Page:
Alright, we’re a minute in and I’m already worried. The dialogue is like something out of Thor, but terrible. The style is begging to be taken seriously but flunking right out of the gate. All I want at this point is to leave Krypton and get to earth ASAP!
Oh no, Michael Shannon…what are you doing? What’s with all the emoting? This is so not the role for you. You’re not scary, you’re silly! Please no more, no more! Oh, yes…thank goodness, we’re on earth.
Oh jesus, it’s worse! Superman’s backstory is no different than anything we’ve seen before, but the filmmakers are acting like it should all be a surprise to me. Oh crap, it’s told in the worst kind of flashback form. Oh hell, the effects are awful. Almost none of the actors are committed. The story is ridiculous. The plot is so stupidly convenient. Terrible extras! Corny lines! Useless additional characters I don’t care about! Shaky, blurry green screen effects that give me a headache! Soap opera blocking…
Thank heavens it’s over! That was by far the biggest let down of them all. It turns out that making Superman into a Dark Knight-esque noir story simply doesn’t work. The fact is, Superman is inherently silly. It’s not that you can’t explore his backstory or internal struggles at all…but there’s a wrong and a right way to do it. Man of Steel, for starters, is nothing but exposition. We are shown Superman’s backstory in typical modern-cinema gritty flashback fashion, and then…it’s explained to us by the characters. What? No thanks, I’ve already seen it. In fact it’s worse than that, I already know who Superman is and where he came from. It’s one of the most famous comic book histories, so why do I have to listen to an hour of Russell Crowe telling me about it?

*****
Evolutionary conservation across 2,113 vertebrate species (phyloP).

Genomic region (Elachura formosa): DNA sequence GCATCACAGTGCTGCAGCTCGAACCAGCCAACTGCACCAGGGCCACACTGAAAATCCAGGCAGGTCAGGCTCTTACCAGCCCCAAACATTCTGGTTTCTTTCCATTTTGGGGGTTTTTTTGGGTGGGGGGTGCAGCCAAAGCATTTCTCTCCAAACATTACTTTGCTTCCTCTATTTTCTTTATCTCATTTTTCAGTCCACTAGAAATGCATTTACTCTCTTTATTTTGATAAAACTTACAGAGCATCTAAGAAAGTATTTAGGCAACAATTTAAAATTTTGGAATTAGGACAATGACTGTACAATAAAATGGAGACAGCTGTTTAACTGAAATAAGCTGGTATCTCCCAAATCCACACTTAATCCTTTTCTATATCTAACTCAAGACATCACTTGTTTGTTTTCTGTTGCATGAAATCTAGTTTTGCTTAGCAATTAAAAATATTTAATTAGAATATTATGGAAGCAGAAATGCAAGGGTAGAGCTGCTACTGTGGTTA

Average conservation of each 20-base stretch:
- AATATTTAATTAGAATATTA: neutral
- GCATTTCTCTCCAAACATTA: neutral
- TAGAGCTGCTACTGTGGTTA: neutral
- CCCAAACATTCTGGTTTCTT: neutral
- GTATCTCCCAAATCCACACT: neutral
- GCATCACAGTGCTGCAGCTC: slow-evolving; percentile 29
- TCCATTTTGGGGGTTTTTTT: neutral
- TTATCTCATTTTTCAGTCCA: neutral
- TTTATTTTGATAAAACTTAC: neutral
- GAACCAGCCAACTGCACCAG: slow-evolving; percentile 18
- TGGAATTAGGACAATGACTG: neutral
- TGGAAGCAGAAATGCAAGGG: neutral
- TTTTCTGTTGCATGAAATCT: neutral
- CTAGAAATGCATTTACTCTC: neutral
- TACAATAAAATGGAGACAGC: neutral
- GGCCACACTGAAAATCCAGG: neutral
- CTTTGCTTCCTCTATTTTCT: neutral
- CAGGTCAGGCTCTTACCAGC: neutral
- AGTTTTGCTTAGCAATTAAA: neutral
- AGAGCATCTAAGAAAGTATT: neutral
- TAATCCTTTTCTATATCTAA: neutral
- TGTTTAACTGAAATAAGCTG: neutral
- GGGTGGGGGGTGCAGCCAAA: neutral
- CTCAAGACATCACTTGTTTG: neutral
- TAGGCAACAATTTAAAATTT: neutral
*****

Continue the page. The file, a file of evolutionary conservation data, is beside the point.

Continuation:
In fact if you miss Man of Steel at your local cinema, you can easily pick up the CD, it’s all in there.
Not only is the dialogue cheesy, flat, and useless, but the plot is ultimately offensive. Thousands of people die! No, scratch that, millions of people die! You know that little thing that happened at the beginning of the millennium, what date was it exactly? Oh yeah, September 11th 2001! Well, I present you with June 10th, 2013; the day Superman had a quarrel with General Zod and slayed a quarter of the worlds population. Superman is supposed to save people, not let a genocide happen while he’s beating up an alien and then say “could’ve been worse”. Then at the end they have the audacity to let Laurence Fishburne deliver the line “he saved us!”. Did he not read the whole script? Did Zack Snyder simply lie to this man on set? Entire cities are levelled, planes crashed, and satellites thrown out of orbit. I sure hope Superman can turn back time like in the first movie.
There is no romantic buildup between Louis Lane and Superman, so when the inevitable kiss happens (don’t you dare try to tell me that was a spoiler) it came off almost as forced as sexual assault. Then there is a “cute and romantic exchange” which is so badly written and unbelievably awkwardly delivered that it made me push my eyeballs slightly into my skull, even if just to remind me that something more painful could happen to them.
Finally, we’re left with the only satisfactory shot of the movie. I won’t give it entirely away, but it’s the clothesline shot you’ve seen it in the trailer. It is a nice little flashback moment that works on account of its simplicity. I really liked it, and if I could cut this movie down from two and a half hours to fifteen seconds, those are the fifteen seconds I would choose. It’s just a shame that I had to sit through so much self-important blockbuster nonsense to get to it.
There is an attempt here to create an identifiable flawed hero character out of something that has previously been played for laughs and corny romance. I will give it a few points for that. Yet, I find its clear desire to cash in from the now-standard Christopher Nolan style to be cynical and cheap. Cheap, if you ask me, is not an aesthetic you want to associate with a 225 million dollar expenditure.
– Rant Over!